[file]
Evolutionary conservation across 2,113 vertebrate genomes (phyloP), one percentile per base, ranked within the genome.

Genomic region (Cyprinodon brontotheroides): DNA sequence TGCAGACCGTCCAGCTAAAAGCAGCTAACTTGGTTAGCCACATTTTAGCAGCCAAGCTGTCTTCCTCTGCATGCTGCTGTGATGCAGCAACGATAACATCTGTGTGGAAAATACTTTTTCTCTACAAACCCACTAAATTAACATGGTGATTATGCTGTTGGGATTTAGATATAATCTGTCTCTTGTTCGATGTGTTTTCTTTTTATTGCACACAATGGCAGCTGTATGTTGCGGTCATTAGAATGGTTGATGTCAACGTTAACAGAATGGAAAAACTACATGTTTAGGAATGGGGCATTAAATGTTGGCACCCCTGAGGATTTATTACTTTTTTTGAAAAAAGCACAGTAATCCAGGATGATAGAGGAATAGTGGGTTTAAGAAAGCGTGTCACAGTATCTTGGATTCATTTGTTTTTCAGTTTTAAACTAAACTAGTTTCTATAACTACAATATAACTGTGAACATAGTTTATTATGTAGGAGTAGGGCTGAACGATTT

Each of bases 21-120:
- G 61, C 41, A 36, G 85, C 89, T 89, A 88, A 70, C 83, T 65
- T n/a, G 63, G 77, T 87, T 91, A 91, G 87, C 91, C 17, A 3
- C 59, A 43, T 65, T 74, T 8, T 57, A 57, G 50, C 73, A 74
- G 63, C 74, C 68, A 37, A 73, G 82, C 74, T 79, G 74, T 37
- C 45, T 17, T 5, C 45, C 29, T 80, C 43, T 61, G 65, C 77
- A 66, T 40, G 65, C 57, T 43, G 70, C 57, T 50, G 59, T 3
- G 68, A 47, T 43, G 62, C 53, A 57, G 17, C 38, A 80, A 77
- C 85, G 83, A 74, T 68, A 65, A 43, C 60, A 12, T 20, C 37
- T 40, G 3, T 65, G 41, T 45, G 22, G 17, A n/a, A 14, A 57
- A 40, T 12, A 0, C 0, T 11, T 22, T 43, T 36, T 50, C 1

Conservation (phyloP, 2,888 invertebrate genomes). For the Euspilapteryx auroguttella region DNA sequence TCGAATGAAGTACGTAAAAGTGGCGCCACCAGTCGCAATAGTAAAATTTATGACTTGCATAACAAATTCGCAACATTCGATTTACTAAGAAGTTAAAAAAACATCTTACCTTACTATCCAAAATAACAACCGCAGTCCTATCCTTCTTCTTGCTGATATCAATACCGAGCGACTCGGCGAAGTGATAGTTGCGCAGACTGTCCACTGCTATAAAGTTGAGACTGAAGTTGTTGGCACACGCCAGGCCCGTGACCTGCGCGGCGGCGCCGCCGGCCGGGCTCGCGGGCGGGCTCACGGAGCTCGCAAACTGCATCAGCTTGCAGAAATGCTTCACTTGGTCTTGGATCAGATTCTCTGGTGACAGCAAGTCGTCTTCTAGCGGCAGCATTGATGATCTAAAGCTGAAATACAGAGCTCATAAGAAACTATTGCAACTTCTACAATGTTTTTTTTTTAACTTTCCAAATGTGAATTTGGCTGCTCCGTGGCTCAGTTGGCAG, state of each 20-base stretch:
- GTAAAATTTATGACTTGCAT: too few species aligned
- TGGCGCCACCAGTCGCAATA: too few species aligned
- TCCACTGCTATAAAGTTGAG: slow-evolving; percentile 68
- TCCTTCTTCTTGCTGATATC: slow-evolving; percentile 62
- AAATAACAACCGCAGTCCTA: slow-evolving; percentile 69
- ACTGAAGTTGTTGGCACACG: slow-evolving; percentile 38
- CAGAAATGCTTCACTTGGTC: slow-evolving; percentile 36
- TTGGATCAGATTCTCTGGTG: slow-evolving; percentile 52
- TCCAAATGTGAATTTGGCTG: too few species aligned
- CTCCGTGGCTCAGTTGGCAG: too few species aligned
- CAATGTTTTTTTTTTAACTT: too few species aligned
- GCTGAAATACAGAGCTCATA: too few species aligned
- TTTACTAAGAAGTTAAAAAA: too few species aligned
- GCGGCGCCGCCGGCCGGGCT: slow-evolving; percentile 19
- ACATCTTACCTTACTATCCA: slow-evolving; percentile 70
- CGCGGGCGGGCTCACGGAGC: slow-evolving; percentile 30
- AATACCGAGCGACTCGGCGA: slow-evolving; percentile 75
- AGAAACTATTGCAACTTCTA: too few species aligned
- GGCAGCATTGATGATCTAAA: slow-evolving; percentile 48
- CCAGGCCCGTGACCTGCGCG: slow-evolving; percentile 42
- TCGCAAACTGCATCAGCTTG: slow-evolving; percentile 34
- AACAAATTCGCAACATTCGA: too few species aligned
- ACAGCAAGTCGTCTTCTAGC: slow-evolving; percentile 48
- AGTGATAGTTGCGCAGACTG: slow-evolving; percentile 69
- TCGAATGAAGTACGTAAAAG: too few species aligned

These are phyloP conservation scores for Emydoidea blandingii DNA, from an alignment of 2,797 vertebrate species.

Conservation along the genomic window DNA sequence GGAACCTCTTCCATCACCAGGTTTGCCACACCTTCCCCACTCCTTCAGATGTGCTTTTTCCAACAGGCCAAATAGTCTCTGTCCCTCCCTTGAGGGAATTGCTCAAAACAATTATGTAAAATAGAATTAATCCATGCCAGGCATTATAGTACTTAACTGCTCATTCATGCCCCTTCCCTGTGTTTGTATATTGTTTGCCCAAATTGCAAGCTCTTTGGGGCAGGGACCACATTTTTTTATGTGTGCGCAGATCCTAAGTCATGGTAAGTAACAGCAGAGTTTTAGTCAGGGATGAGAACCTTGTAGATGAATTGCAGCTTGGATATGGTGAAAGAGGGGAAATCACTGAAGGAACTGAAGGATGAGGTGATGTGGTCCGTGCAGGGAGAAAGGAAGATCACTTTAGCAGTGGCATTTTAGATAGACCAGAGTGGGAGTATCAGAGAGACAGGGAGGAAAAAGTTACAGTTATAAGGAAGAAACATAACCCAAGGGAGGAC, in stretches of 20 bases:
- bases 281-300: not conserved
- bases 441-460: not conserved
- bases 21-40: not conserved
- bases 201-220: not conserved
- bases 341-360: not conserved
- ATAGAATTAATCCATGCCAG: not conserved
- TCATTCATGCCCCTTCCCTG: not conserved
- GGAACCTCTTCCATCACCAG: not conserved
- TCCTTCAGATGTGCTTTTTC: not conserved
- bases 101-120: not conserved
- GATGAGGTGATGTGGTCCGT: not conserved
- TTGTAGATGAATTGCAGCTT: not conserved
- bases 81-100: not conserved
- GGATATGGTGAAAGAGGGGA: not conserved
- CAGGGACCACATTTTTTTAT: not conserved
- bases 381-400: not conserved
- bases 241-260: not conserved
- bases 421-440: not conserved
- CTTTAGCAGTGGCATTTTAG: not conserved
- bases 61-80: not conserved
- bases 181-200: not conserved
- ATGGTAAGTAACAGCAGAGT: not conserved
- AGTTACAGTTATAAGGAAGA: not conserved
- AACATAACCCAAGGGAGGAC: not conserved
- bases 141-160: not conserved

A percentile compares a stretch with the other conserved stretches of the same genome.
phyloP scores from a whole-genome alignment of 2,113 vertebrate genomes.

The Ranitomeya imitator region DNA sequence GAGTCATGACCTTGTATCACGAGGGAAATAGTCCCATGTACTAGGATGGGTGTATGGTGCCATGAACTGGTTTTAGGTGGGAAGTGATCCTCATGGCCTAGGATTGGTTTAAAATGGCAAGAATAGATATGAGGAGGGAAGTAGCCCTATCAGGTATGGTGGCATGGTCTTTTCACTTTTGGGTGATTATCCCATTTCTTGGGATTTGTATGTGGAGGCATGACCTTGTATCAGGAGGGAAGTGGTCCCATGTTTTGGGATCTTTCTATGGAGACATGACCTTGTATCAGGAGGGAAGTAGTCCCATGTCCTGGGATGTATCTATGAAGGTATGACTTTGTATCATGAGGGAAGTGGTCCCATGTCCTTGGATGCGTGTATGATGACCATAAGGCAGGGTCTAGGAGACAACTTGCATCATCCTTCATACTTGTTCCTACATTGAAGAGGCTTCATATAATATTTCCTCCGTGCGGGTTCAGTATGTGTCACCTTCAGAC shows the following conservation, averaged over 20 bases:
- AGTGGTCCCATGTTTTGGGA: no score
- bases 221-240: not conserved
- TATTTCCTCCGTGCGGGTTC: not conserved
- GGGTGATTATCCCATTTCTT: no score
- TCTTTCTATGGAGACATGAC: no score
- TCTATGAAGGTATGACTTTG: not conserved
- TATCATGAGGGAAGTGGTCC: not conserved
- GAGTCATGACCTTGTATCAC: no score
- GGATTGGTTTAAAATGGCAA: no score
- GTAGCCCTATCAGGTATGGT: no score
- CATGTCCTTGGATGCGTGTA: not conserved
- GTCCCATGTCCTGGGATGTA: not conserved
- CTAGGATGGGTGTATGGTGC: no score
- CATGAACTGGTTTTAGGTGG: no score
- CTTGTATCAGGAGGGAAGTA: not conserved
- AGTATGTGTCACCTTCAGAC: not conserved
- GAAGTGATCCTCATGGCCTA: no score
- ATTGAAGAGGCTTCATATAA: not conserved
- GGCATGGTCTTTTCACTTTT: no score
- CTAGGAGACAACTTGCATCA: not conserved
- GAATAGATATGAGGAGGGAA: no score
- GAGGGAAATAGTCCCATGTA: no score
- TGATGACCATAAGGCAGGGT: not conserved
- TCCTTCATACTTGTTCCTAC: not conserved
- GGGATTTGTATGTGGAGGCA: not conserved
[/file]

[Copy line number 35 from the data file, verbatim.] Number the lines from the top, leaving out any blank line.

- TCGCAAACTGCATCAGCTTG: slow-evolving; percentile 34